I was clarifying the issue of what is core vs what is modules.  The fact people are saying that a module cannot touch core was what started things.   If you believe that, and I can see where you might get that implication if hanging on and parsing every word of the dev, then you also have to believe that core is practically non-functional.   Now I disagree with that definition of core.  I believe that core is minimally functional.  And thus just from statements made by Mearls and others, I am sure that in some cases that core thing is going to be replaced by something else.   Healing and basic combat are two examples.



 
@Chaosfang
Good points and not much I disagree with there.  

I was in a debate with someone else over what core is and isn't.  My illustrations and arguments maybe came across as more general than they were intended.

I was clarifying the issue of what is core vs what is modules.  The fact people are saying that a module cannot touch core was what started things.   If you believe that, and I can see where you might get that implication if hanging on and parsing every word of the dev, then you also have to believe that core is practically non-functional.   Now I disagree with that definition of core.  I believe that core is minimally functional.  And thus just from statements made by Mearls and others, I am sure that in some cases that core thing is going to be replaced by something else.   Healing and basic combat are two examples.
 


It's not that core should be absolutely and 100% untouchable, but as mentioned, that is what errata should be for, not modules.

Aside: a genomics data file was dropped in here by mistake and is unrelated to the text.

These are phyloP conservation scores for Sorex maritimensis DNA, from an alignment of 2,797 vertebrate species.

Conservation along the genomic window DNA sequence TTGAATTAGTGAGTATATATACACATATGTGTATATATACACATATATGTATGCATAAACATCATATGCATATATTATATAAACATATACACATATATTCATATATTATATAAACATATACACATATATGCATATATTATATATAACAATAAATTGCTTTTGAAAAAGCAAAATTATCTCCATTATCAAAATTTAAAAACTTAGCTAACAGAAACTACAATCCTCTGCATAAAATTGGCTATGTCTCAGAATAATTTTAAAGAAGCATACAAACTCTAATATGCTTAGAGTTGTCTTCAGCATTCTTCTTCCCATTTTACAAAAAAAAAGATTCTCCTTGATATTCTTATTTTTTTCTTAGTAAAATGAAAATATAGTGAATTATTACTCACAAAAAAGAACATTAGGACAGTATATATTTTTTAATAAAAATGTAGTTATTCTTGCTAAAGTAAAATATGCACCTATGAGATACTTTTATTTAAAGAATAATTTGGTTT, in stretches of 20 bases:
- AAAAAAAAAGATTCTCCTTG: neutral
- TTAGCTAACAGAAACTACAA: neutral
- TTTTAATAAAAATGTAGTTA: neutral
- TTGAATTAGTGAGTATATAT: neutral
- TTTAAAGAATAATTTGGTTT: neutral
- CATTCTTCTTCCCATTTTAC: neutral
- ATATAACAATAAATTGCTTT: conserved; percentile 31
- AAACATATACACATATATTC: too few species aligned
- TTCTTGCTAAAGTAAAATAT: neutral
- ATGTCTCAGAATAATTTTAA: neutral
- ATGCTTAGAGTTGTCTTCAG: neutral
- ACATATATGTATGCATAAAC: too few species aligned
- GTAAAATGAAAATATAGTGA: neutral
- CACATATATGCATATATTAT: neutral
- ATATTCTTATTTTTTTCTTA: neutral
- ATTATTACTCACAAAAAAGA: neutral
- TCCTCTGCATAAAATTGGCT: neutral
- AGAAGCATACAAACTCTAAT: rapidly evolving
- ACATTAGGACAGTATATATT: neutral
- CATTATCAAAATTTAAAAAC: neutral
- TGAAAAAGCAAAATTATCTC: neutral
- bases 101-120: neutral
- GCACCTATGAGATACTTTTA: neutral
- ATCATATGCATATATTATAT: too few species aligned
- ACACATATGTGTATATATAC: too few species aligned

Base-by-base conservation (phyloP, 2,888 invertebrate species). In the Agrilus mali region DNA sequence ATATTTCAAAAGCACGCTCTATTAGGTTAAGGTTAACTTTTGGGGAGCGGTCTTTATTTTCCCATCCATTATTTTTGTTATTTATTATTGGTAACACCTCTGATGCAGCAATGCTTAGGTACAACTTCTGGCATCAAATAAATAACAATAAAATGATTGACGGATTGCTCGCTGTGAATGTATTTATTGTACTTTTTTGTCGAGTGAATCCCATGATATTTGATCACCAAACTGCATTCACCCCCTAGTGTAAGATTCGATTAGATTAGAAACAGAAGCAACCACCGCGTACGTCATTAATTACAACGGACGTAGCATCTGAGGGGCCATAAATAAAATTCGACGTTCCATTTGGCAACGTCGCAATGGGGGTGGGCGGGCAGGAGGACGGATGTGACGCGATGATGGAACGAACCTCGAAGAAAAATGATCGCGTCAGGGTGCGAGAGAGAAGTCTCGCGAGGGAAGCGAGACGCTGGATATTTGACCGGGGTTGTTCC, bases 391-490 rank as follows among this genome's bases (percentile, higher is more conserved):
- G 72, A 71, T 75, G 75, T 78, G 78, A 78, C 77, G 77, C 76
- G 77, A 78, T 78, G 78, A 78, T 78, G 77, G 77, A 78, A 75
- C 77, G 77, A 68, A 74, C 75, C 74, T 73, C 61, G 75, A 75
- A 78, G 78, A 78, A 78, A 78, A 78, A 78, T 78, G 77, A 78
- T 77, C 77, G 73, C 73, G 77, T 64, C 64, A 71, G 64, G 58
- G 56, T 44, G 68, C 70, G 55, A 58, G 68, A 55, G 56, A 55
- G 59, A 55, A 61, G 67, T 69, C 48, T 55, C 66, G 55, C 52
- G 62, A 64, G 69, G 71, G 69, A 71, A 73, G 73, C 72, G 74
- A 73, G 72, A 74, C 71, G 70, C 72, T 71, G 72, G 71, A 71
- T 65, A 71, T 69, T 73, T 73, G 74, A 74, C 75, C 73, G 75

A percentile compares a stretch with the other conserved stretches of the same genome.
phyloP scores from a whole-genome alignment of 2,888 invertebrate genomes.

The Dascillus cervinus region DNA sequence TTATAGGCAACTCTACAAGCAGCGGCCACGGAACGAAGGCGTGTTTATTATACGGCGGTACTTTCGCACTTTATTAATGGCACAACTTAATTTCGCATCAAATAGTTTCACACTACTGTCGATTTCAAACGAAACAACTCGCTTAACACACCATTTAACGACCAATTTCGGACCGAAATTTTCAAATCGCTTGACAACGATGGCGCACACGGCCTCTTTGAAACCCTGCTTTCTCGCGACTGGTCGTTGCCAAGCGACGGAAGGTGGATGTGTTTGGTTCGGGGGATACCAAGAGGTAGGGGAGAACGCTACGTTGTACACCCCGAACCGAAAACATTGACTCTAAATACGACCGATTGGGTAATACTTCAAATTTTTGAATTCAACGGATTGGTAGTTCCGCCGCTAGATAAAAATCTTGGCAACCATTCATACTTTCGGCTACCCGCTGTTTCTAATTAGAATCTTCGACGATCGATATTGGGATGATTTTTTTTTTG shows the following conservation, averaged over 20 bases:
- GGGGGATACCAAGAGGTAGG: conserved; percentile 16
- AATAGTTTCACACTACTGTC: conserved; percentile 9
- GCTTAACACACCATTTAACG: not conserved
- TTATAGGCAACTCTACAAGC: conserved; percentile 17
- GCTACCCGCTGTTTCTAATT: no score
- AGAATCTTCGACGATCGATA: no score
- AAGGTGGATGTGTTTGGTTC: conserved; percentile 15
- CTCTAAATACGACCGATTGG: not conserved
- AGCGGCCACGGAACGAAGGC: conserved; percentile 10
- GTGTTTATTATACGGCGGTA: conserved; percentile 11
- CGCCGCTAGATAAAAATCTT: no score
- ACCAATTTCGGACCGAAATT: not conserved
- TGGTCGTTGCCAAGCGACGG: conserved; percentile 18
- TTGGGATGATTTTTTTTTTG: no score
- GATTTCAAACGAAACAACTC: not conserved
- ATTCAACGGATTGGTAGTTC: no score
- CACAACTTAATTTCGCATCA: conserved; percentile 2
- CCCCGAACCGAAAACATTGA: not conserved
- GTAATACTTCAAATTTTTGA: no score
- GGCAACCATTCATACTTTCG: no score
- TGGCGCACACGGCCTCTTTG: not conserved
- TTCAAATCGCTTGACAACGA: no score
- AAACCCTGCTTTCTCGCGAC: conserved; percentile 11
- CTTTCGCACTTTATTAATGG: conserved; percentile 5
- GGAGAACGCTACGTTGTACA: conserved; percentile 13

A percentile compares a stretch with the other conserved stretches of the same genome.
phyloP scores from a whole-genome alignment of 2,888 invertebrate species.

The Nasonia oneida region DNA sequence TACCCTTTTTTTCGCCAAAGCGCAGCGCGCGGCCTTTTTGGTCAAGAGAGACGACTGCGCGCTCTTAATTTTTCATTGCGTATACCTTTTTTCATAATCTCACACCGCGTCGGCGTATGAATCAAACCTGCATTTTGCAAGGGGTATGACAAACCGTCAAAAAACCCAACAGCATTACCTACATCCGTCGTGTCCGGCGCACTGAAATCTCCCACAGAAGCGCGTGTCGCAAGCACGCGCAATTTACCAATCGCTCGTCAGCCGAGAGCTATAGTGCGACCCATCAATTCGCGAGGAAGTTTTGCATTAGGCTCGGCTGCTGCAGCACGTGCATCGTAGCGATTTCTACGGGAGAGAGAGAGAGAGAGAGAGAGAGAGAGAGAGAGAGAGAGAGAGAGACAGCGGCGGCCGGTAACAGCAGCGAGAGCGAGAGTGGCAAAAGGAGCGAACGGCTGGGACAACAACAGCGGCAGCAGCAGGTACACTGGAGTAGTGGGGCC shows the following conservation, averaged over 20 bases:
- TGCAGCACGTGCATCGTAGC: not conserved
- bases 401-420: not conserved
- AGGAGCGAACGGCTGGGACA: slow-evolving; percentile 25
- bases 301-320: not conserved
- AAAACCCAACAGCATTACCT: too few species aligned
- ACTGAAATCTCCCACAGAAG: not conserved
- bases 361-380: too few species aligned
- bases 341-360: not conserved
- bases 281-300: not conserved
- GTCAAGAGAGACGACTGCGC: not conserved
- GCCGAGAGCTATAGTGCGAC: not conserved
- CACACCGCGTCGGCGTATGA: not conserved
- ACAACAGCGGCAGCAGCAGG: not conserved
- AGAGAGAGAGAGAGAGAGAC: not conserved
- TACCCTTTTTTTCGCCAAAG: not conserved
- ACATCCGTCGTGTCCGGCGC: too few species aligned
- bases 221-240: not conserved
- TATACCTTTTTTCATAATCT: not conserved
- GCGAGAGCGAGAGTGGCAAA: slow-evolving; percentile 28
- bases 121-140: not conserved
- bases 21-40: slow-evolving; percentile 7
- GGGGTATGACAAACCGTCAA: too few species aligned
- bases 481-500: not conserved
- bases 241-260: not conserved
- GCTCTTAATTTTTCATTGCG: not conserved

Basically the idea here should be that at any given time, any newbie would come up to a table, and then when you ask, "what are you playing?", and the answer is "Dungeons and Dragons", the answer to "how do you play that?" wouldn't be "depends on what edition you're talking about", it would be "here let us show you the basics"; Those basics would be the core module.  Then when the newbie is used to the basics, then starts asking "so what else can I do?" then you present him with the modules or parts of the modules that the table is using.

That way, when something unexpected happens to either the group or Mr. Newbie, and Mr. Newbie happens to end up in a new group, Mr. Newbie can
1. Easily recognize when a group is playing D&D
2. Join the group
3. Learn what modules or module parts are being used, and adjust from there

So that's why the base algorithm -- the core module -- has to be as errata-free, unchangeable, and functional as reasonably possible.  That's why the system math is relevant and important from day 1, alongside identifying the very purpose of core: to answer the question "what is D&D?"

So if D&D is a game where you have
* abilities
* hit points
* armor class
* classes, specifically:
** studious wizard
** skulking thief
** bloodthirsty fighter
** battle support cleric
* races
* alignment